Well, let's see, now. First of all, the best way to hook up with a band or even put one together from scratch is not through the internet - at least not yet (unless part of your requirements for members is that they have a computer and a modem in which case , I can't see what that has to do with their ability to tear up a concert hall).
In Los Angeles, the first thing I would do is go to a newsstand or 7-11 and obtain a copy of Music Connection Magazine. It's a local bi-weekly magazine that is practically the bible for musicians, singers and songwriters here. They also have a website at http://www.musicconnection.com (what else?). There you will find lots of listings in their classifieds.
Another publication called The Recycler has proven to me to be invaluable. A lot of musicians will tell you that the people who advertise in the Recycler are not as high a caliber or even that there are alot of flakes that advertise there, but I have found it to be hit and miss no matter what ads you respond to. Finding the right musical partners is every bit as difficult as finding the perfect mate, and you know how much luck most people have with the dating scene. You are basically looking for a musical soul mate, so be prepared for a lot of let downs. On the other hand, when you do find compatible players, it is downright magical and those moments are what makes it all worthwhile.
Other avenues are to sign up with the Musicians Union - Local 47 and there is an organization called MCS (Musicians Contact Service ) which will list you on their phone in service for a reasonable fee.
If you think that Divad would be a good session singer for commercials or demos, he can put a demo together and join NAS (the National Academy of Songwriters) and they could place it in their demo vocalist library.
I'm sure I could come up with many other resources, but this will surely give you enough of a jump start to get you on the road to discovering the multitude of opportunities for yourself. If you are in doubt about a particular organization or ageny that you hear of along the way, write me again and I'll get the skinny on 'em for you.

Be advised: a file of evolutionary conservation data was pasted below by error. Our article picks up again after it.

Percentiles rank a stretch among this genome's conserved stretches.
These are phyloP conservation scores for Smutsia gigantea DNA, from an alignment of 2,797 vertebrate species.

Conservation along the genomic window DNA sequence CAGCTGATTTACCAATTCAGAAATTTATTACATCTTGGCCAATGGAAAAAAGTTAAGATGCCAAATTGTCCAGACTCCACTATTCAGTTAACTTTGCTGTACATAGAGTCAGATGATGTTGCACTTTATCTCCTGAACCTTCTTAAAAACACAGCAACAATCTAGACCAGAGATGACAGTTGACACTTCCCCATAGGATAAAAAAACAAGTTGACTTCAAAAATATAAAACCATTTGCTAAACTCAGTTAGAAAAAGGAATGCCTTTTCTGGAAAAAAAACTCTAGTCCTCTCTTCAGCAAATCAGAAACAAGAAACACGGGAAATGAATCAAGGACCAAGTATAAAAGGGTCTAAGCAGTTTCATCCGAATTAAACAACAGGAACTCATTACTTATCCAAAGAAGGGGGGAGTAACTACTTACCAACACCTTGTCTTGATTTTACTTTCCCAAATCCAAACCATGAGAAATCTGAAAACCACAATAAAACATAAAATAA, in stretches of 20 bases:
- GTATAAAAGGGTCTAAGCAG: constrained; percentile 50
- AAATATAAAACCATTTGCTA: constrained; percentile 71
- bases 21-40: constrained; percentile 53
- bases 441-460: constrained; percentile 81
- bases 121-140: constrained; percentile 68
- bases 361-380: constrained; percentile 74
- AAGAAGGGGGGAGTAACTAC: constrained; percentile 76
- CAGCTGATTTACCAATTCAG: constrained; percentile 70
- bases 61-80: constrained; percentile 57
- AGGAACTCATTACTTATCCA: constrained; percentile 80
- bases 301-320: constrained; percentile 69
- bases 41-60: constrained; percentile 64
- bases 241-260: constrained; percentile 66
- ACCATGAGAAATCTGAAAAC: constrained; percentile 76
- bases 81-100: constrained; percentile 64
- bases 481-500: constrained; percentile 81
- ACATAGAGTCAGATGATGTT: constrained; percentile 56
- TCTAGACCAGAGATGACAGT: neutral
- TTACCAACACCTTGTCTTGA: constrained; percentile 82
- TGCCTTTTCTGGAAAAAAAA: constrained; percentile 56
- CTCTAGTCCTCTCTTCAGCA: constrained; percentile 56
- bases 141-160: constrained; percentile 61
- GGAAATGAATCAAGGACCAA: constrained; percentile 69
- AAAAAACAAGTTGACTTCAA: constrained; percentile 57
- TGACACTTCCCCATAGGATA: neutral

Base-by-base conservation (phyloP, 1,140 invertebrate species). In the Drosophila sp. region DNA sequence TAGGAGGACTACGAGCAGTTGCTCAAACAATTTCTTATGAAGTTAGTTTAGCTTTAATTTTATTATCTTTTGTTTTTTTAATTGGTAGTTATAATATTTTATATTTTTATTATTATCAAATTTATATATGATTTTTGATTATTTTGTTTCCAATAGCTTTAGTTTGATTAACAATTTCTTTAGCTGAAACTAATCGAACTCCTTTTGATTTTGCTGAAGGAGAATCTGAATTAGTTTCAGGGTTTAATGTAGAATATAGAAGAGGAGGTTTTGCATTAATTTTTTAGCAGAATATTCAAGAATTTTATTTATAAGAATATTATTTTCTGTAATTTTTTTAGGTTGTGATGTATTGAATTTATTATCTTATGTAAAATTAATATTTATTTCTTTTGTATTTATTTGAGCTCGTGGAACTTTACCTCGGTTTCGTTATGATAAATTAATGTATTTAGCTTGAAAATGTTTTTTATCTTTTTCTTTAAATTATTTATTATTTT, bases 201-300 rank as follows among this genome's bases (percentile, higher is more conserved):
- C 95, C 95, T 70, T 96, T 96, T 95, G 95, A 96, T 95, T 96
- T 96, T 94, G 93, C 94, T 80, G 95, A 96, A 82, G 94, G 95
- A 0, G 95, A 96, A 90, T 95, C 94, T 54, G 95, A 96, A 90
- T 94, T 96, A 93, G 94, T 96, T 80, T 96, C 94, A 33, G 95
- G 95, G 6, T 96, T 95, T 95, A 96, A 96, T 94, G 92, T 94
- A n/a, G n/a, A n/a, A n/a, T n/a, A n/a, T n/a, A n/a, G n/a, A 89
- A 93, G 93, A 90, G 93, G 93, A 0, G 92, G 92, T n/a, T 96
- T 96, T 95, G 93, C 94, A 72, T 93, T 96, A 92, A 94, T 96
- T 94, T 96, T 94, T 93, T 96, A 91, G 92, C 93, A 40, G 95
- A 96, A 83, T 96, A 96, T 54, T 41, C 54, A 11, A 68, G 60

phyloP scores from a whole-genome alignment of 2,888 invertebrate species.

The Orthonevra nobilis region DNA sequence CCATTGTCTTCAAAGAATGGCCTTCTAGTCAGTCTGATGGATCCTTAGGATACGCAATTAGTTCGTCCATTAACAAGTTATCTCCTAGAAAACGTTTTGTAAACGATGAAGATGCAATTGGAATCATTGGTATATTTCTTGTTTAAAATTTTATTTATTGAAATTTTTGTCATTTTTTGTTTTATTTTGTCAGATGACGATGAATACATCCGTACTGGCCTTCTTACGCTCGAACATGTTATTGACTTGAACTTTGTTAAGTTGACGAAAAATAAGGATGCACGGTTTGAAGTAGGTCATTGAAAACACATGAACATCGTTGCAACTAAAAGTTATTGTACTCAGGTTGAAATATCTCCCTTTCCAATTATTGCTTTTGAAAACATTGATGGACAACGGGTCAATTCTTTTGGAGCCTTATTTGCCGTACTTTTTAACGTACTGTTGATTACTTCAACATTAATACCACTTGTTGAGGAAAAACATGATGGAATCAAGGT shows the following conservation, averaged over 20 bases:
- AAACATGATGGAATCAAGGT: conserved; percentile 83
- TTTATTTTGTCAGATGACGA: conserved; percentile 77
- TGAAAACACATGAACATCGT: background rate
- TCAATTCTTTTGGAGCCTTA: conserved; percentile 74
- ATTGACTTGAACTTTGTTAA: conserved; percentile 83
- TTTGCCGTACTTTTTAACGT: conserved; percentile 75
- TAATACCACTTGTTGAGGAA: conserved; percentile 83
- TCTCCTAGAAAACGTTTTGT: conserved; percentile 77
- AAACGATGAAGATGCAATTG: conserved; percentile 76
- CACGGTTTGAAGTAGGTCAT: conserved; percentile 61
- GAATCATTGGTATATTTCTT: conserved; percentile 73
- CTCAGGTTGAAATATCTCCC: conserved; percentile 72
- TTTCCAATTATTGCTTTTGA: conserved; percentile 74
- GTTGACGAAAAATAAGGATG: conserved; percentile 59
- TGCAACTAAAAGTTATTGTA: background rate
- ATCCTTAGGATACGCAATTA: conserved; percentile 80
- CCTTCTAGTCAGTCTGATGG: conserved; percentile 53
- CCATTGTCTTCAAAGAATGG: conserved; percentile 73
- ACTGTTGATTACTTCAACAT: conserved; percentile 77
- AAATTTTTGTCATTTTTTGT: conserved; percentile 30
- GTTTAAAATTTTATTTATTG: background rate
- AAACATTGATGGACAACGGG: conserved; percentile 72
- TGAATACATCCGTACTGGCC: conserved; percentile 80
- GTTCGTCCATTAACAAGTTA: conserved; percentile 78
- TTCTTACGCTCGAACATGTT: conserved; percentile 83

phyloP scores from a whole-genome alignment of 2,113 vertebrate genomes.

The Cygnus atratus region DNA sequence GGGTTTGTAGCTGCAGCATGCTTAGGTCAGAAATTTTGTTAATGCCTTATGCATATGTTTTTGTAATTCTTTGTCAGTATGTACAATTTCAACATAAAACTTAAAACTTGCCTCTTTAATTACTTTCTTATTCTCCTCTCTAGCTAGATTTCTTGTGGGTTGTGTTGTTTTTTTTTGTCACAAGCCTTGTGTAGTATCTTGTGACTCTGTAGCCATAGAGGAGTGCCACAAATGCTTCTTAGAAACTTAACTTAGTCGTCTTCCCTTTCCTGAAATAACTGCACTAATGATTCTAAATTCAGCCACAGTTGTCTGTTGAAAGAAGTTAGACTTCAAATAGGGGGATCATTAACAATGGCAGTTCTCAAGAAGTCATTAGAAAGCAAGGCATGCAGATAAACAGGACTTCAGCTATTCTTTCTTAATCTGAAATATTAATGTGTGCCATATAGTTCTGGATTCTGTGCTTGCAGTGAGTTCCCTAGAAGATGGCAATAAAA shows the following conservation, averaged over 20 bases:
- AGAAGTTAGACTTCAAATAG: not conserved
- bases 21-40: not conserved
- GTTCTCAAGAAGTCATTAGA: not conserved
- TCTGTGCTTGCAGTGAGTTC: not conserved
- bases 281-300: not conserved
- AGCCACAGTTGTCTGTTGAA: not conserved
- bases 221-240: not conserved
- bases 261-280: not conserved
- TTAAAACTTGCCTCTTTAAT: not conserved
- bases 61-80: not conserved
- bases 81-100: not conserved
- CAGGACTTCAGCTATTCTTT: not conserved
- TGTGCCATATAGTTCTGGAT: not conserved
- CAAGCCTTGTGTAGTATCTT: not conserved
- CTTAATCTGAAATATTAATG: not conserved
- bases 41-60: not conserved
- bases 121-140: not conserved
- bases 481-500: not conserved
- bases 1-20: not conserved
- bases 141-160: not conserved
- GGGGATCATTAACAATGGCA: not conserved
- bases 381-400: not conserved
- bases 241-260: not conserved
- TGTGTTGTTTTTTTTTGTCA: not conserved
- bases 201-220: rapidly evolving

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Dear Li'l Hank
This is a question that is not only for me, but for a lot of my friends who
also have bands. I've noticed that the clubs that will book us are sort of
dumpy, and the clubs we want to play won't book us because we don't have a
"following". So, short of marrying into an extended family, how do we get
around this problem? We do have a mailing list of over 100, we have a pretty
decent package, and we've won songwriting contests and had some songs
published. So we can't be all that horrible. I need a jump start. Any ideas?
If you are able to play unplugged as well as full on electric, you
can expand your fan base by doing some rooms (such as coffee houses) you
wouldn't ordinarily consider. Since you've had stuff published, I'd
imagine your songwriting is decent. The clubs you want to play are
probably overrated anyhow.
You never know where and when you'll be performing when an industry insider
is listening. Don't limit yourself to House of Blues, The Roxy and The
Troubador, because once you have played there - then what?
It's been my experience that the farther away from L.A you get, the better
the audience reception AND the money. If someone in your band is in charge
of the booking, start looking into a little mini-tour of some clubs in the
MIdwest or even the East Coast. Colleges are the best, especially if you
have a CD to sell. In fact. you might want to start working on getting a
product (even a single) out, and try and get it in rotation at some college
stations and then book a gig there so that people actually anticipate
seeing you live. After a band gets a little buzz going OUTSIDE of L.A.,
suddenly, the powers that be get interested back here at the ranch.
Shitty how it all works, but them's the facts.
In the meanwhile, no matter where you play, even if there's only one guy in
the audience and he's the bouncer, get that person on your mailing list!
It will gradually build. Than, after years of knocking your head against a
wall, perhaps you'll attain the recognition you desrerve - at which time
you'll be described as "an overnight success". Good Luck!